A Food Labeling Guide: Chapter 5.3 - Nutrition Labeling ΓΈ Calorie Counter
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A Food Labeling Guide: Chapter 5.3 - Nutrition Labeling

<< Chapter 5.2: Nutrition Labeling | A Food Labeling Guide | Chapter 6.1: Claims >>

5.31. Should a label show "2-1/2 servings"?
For packages containing from two to five servings, round the number of servings to the nearest 1/2 serving.

Examples: "2 servings," "2-1/2 servings," "3 servings," "3-1/2 servings," "4 servings," "4-1/2 servings," and "5 servings."

For packages containing five or more servings, round the number of servings to the nearest whole serving.

Examples: "5 servings," "6 servings," "7 servings." Rounding should be indicated by the term "about" (e.g., "about 6 servings").

21 CFR 101.9(b)(8)
5.32. Are there limits on the size of a package that may be labeled as a "single serving"?
Products that are packaged and sold individually are considered to be single servings if they contain less than 200% of the reference amount shown in 21 CFR 101.12. For packages that contain 200% or more of the reference amount, it is the manufacturer's option to label the product as a single serving if the entire contents can reasonably be eaten at one time.

21 CFR 101.9(b)(6)
5.33. What is the smallest amount of food that may be labeled as two servings?
The answer depends on the size of the reference amount. For foods with reference amounts less than 100g (solid foods) or 100mL (liquids), packages must contain at least 200% of the reference amount to be labeled as 2 servings. For foods with reference amounts of 100g or 100mL or more, you may choose to label packages containing more than 150% but less than 200% of the reference amount as either one or two servings.

21 CFR 101.9(b)(6). Reference amounts 21 CFR 101.12(b)
5.34. Should a value of 47 calories be "rounded up" to 50 calories or "rounded down" to 45 calories?
Calories must be shown as follows:

50 calories or less--Round to nearest 5-calorie increment:

Example: Round 47 calories to "45 calories"

Above 50 calories--Round to nearest 10-calorie increment:

Example: Round 96 calories to "100 calories"

21 CFR 101.9(c)(1)
5.35. What is "total fat"?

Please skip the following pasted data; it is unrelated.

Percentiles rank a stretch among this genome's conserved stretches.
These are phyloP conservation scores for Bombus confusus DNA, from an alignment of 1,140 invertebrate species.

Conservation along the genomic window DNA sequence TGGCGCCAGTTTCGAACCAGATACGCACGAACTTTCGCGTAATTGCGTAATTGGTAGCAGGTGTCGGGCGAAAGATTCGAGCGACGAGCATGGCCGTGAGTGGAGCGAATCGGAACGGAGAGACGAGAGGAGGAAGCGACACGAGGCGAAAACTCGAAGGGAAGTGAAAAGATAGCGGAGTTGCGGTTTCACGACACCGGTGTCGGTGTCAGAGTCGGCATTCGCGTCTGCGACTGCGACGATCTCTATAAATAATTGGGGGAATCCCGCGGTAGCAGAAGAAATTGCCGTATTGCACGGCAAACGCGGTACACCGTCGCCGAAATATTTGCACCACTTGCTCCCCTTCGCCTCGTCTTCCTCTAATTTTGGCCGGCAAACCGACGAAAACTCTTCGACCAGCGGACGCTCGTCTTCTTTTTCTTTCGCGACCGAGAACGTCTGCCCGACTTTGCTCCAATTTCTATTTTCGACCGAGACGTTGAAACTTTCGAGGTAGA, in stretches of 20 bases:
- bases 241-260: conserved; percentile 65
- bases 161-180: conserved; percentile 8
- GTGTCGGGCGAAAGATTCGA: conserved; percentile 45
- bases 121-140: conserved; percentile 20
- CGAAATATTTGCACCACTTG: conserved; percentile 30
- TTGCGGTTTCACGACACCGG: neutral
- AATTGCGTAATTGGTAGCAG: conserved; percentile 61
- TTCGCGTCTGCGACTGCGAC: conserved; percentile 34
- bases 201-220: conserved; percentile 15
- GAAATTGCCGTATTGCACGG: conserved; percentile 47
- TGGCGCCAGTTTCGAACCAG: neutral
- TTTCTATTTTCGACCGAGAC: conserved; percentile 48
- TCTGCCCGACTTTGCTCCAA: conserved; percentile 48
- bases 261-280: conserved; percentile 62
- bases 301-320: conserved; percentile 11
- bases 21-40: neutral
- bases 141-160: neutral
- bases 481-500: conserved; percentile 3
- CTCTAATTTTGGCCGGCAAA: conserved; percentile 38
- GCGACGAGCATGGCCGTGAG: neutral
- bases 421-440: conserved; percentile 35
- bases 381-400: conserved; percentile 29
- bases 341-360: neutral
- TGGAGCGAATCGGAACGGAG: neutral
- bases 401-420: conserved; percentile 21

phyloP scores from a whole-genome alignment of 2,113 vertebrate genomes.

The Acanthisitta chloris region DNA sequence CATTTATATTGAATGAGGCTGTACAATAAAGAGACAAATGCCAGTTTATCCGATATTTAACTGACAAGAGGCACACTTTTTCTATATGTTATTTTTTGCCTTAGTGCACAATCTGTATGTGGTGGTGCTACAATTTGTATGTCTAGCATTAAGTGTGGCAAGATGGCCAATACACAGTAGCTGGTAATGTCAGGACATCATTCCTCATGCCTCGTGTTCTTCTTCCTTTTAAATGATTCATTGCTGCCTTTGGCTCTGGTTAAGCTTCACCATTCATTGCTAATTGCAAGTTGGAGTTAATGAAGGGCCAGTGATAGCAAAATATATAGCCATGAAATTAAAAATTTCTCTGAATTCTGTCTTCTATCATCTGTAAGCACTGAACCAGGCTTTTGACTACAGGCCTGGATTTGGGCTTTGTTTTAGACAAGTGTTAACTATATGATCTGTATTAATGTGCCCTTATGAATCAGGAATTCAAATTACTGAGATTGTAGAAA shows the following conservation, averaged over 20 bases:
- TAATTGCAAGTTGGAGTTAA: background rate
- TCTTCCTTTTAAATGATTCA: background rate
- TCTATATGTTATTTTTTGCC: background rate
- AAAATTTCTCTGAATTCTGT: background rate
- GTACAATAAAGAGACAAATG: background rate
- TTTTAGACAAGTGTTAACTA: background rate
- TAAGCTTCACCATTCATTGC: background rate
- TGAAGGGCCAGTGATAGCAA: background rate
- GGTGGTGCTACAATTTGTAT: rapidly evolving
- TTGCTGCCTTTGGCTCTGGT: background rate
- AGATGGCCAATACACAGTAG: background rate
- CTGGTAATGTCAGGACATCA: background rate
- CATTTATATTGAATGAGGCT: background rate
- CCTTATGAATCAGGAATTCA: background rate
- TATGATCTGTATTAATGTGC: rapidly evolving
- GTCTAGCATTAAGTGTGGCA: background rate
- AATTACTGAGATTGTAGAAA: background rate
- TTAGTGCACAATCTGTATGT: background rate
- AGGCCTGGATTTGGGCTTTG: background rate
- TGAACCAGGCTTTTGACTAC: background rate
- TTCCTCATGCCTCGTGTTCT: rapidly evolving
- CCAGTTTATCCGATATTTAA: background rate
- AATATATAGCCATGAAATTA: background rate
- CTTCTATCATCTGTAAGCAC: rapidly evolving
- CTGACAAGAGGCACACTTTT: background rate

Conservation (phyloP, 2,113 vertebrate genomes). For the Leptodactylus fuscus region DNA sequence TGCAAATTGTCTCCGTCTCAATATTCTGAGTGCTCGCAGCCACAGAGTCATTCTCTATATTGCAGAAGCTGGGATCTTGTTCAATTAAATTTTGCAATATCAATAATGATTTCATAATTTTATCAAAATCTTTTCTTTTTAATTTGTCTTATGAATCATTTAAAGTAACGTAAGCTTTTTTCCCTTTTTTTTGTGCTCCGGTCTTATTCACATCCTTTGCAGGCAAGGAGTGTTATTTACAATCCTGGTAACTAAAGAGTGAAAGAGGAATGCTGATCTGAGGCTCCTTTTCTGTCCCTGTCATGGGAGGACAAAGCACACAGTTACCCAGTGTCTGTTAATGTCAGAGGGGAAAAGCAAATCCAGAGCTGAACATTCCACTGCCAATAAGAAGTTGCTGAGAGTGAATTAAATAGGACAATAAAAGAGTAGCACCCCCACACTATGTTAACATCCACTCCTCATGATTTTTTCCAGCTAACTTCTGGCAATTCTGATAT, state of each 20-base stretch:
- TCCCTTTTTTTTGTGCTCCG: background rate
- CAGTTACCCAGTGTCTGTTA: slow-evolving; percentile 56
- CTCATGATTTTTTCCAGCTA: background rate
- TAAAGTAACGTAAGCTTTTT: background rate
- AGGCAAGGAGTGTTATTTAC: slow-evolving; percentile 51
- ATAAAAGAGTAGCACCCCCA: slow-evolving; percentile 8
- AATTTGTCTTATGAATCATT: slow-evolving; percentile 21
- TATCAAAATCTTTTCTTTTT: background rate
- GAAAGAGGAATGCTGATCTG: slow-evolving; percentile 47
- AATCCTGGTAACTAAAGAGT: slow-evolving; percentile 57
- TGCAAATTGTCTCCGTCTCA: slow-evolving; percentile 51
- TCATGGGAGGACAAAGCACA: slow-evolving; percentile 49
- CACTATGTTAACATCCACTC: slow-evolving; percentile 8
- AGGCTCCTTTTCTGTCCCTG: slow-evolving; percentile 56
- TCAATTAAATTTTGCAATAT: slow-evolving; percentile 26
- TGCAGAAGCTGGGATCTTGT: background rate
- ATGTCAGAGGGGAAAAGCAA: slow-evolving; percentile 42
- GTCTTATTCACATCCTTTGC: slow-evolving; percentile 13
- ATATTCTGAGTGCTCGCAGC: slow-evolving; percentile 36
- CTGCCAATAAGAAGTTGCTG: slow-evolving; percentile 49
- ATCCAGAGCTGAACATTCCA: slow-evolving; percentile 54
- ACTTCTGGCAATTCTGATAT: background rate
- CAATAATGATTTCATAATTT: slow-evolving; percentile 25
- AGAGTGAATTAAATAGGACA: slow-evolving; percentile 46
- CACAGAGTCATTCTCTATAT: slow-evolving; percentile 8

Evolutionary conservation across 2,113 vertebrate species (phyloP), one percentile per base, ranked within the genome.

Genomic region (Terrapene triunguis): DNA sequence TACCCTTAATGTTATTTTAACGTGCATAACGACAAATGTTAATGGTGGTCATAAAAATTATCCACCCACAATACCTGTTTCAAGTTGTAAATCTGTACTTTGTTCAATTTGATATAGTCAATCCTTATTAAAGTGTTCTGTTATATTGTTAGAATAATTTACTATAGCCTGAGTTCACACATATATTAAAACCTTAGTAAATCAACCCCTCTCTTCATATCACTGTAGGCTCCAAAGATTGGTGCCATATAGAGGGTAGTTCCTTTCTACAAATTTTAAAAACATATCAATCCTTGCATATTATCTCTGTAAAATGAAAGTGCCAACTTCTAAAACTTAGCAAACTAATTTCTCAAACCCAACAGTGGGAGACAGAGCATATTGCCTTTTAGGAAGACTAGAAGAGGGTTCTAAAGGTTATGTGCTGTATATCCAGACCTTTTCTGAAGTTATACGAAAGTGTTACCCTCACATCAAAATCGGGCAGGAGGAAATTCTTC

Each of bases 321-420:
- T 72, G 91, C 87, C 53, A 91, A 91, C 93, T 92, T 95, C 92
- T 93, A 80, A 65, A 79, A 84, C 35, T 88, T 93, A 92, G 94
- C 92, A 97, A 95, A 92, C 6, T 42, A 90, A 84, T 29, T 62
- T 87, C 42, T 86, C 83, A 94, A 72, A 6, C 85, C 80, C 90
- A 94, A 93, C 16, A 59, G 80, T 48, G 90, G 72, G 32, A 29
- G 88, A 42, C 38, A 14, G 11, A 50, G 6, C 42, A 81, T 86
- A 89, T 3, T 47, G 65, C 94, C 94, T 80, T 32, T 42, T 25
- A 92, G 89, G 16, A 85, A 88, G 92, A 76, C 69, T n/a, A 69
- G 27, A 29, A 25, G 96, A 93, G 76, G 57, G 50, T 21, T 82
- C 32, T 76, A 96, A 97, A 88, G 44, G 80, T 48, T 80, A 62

To determine the total fat content of a food, add the weight in grams of all "lipid fatty acids" in the food (e.g., lauric, palmitic, stearic fatty acids) and express as triglycerides.

Total fat = Weight of all individual fatty acids + weight of one unit of glycerol for each three fatty acids

21 CFR 101.9(c)(2)
5.36. What fractions are used for "total fat" on the "Nutrition Facts" label?
  • Below 0.5 grams total fat per serving: Use the declaration "0 g" for total fat.
  • 0.5 grams to 5 grams total fat: Use 1/2 gram increments rounded to the nearest 1/2 gram.
  • Above 5 grams: Use 1 gram increments rounded to the nearest 1 gram (do not use fractions above 5 grams).
21 CFR 101.9(c)(2)
5.37. How is "total carbohydrate" calculated?
"Total carbohydrate" is calculated by subtracting the weight of crude protein, total fat, moisture, and ash from the total weight ("wet weight") of the sample of food.

21 CFR 101.9(c)(6)
5.38. What is meant by "sugars" on the "Nutrition Facts" label?
To calculate "sugars" for the nutrition label, determine the weight in grams of all free monosaccharides and disaccharides in the sample of food. The other nutrients declared on the nutrition label are defined in 21 CFR 101.9(c).

21 CFR 101.9(c)(6)(ii)
5.39. How many samples must be analyzed to determine the nutrient levels for a product?
The number of samples to analyze for each nutrient is determined by the variability of each nutrient in a food. Fewer analytical samples are generally required for nutrients that are less variable. The variables that affect nutrient levels should be determined, and a sampling plan should be developed to encompass these variables.
5.40. Is there a problem with using ingredient composition data bases to calculate the values for nutrition labeling?
Manufacturers are responsible for nutrition labeling values on their products. If manufacturers choose to use ingredient data bases, they should be assured of the accuracy of the databases and validate the resulting calculations by comparing them with values for the same foods obtained from laboratory analyses. Manufacturers are responsible for the accuracy of the nutrition labeling values on their products. Although FDA specifies the laboratory methods that will be used to evaluate the accuracy of the labeled products, FDA does not specify acceptable sources for the labeled values.
5.41. What values are used for calculating Daily Values for the nutrition label?
<< Chapter 5.2: Nutrition Labeling | A Food Labeling Guide | Chapter 6.1: Claims >>



Food and Drug Administration Center for Food Safety and Applied Nutrition
A Food Labeling Guide, September 1994 (Editorial revisions June, 1999)

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